Track Premiere: Samuel Wilbur “The Age”

Photo: Xavius Tran

The title track of Samuel Wilbur’s fourth album, ‘The Age‘ appears, on first impressions, to be just another reflection on the passage of time, youth slipping away and an uncertain future tracing away for an unknowable distance.  And so it is, but it certainly focuses in more sharply on the darker side of this equation – there’s less about growing and learning and finding your way in the world and more of “I am older now and so are my friends / Some have families, and some have wound up dead / It’s such a fragile existence that we live / You could wake up one day and everybody’s gone.”  It’s the truth we often spend a lifetime pretending is not the case – in the end there’s less to life than yoga and Rom-Com dreams and a lot more of “Seems like yesterday I was turning seventeen / Nowadays I know that I am closer / I’m past half the age of the average life expectancy.

How did Samuel Wilbur come to these realisations?

Well, the South Dakota born and Minneapolis based singer-songwriter is, he says, a high school social studies teacher by day, and rock star by night – a combination that surely invites a measure of insight.  , Samuel Wilbur has been writing and recording his own music since he was 16 years old, and he uses his carefully crafted and melodically hooky music to subvert expectations – “this sounds light and pleasing” one might say and then “but it’s all about how dark and self-interested forces manipulate society to the detriment of the powerless”.  Music to make one think, which is no bad thing.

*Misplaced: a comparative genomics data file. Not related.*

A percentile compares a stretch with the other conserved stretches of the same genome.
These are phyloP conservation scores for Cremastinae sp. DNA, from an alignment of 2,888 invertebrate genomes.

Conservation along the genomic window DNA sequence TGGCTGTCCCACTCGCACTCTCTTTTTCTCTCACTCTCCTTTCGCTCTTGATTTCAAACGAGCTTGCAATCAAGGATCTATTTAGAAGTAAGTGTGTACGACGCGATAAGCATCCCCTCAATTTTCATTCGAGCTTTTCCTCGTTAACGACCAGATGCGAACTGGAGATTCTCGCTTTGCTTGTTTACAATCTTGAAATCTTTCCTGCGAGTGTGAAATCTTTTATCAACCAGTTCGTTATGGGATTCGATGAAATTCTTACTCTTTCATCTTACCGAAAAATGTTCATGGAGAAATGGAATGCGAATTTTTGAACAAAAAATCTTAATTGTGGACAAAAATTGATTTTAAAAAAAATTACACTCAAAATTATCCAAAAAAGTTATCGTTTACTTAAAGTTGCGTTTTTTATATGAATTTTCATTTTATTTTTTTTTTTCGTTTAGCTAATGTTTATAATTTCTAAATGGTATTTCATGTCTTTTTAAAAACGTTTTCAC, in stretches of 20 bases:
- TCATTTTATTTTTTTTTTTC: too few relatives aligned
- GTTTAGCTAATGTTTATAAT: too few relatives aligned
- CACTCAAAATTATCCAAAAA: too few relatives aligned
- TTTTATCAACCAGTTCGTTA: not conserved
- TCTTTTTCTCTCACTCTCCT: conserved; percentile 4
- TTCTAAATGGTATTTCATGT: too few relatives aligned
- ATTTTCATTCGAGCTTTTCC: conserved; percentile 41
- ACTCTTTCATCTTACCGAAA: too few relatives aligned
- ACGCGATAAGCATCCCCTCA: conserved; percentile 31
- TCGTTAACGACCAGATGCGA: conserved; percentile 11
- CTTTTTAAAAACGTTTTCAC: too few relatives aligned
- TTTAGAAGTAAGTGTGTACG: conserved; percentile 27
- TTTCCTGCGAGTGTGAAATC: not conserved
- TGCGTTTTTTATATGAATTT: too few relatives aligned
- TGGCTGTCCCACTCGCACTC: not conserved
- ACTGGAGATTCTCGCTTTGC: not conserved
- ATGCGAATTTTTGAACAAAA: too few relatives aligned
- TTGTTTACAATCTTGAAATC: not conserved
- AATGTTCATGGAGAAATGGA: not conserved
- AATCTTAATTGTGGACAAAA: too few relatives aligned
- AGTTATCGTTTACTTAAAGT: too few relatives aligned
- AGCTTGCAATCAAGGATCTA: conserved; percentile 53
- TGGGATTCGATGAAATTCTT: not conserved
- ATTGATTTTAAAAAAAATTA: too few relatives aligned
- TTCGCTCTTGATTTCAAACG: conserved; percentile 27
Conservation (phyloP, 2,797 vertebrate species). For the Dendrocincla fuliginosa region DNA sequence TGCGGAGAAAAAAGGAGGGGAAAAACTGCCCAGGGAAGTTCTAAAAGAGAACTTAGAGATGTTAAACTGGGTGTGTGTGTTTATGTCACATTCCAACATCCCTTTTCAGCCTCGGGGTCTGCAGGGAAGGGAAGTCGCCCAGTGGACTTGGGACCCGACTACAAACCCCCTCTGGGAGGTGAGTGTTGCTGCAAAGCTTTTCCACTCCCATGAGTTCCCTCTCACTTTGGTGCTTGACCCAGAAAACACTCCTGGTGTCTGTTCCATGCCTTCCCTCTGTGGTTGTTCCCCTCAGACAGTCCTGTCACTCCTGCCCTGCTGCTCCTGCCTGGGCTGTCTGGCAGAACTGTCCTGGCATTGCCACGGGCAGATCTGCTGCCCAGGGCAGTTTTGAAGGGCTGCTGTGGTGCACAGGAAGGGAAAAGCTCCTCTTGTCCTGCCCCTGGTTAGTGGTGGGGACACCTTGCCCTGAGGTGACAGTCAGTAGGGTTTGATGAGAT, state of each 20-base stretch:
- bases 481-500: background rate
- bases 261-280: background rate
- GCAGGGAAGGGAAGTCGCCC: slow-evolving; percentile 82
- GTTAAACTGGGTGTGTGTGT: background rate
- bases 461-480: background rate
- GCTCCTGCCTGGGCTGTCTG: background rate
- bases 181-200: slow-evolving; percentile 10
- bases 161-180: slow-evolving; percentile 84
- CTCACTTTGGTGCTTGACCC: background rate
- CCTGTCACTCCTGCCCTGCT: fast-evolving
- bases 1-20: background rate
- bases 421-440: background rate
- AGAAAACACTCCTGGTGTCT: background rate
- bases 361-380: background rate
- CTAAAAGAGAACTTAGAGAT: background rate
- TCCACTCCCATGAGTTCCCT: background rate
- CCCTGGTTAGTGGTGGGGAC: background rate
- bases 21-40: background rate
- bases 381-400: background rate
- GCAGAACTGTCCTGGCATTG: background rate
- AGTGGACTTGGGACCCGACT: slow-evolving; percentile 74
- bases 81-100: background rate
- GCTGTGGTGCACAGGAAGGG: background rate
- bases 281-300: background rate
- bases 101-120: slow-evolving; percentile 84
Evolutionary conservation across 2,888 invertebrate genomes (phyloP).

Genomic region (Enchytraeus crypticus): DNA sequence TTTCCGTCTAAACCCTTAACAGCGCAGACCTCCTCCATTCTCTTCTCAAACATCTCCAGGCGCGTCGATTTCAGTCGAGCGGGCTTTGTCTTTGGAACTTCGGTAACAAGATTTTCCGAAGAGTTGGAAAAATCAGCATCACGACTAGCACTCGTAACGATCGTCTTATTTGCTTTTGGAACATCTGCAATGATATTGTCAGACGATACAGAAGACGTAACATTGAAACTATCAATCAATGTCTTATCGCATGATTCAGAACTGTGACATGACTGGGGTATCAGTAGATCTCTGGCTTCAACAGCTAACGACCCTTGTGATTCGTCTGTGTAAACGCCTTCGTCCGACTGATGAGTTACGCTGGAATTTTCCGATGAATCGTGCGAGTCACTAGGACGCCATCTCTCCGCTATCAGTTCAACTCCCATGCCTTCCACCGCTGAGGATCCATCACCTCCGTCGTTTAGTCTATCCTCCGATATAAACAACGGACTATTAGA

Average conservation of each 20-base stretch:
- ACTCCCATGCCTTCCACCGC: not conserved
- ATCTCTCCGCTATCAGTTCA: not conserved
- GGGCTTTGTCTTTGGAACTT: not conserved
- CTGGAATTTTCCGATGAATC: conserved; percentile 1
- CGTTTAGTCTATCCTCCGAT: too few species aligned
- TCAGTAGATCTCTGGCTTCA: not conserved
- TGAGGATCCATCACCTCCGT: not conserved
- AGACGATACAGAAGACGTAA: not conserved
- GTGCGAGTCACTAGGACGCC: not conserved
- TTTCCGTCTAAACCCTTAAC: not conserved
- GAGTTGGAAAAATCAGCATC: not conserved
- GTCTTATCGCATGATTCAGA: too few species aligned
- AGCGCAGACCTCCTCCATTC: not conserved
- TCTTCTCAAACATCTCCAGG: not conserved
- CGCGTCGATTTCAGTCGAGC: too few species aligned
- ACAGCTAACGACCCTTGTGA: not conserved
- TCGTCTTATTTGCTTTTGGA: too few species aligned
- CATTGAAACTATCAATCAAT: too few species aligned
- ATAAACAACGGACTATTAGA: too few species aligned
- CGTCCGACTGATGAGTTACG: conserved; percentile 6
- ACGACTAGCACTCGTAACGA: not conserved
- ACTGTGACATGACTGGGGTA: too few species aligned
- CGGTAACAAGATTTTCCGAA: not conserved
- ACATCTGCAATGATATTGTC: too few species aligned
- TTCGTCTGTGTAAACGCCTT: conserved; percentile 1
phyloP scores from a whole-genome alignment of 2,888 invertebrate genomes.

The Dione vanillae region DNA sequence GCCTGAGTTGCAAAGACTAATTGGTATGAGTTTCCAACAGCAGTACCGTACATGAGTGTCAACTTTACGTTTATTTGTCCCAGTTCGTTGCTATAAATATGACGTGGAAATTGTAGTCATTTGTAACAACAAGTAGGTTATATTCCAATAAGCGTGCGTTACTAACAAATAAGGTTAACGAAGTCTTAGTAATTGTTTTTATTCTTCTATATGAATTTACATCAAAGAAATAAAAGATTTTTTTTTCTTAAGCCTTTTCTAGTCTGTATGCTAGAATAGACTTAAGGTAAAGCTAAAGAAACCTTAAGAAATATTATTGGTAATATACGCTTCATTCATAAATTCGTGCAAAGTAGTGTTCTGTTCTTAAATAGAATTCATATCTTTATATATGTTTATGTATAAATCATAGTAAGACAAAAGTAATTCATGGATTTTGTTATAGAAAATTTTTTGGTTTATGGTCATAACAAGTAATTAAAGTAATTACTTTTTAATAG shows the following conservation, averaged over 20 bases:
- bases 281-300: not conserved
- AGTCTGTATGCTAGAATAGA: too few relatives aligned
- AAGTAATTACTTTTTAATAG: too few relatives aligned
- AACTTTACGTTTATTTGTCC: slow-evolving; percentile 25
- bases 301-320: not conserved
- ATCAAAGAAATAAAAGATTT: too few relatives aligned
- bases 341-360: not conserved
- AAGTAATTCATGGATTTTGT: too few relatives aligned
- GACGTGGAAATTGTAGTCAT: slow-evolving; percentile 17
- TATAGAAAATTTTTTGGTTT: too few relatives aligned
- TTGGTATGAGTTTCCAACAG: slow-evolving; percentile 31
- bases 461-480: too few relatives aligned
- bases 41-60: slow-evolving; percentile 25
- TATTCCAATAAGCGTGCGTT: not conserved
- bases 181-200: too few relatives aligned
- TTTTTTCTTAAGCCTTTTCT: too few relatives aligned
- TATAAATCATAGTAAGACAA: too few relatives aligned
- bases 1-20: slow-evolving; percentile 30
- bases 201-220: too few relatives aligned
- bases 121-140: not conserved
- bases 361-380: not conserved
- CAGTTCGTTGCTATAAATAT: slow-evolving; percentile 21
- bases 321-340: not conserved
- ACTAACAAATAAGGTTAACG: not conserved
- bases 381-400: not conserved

The album ‘The Age‘ is released today, Samuel Wilbur recorded it in his home studio and then enlisted friends Bob Beahen, and Sam Hall to add drums, as well as vocals from six other Twin Cities based artists. “I wanted this album to be more collaborative and include more voices and artist’s perspectives and interpretations,” he says.   The album was mixed and mastered by Fathom Lane’s Matt Patrick at the Library Recording Studio in Minneapolis

About Jonathan Aird 2689 Articles
Sure, I could climb high in a tree, or go to Skye on my holiday. I could be happy. All I really want is the excitement of first hearing The Byrds, the amazement of decades of Dylan's music, or the thrill of seeing a band like The Long Ryders live. That's not much to ask, is it?
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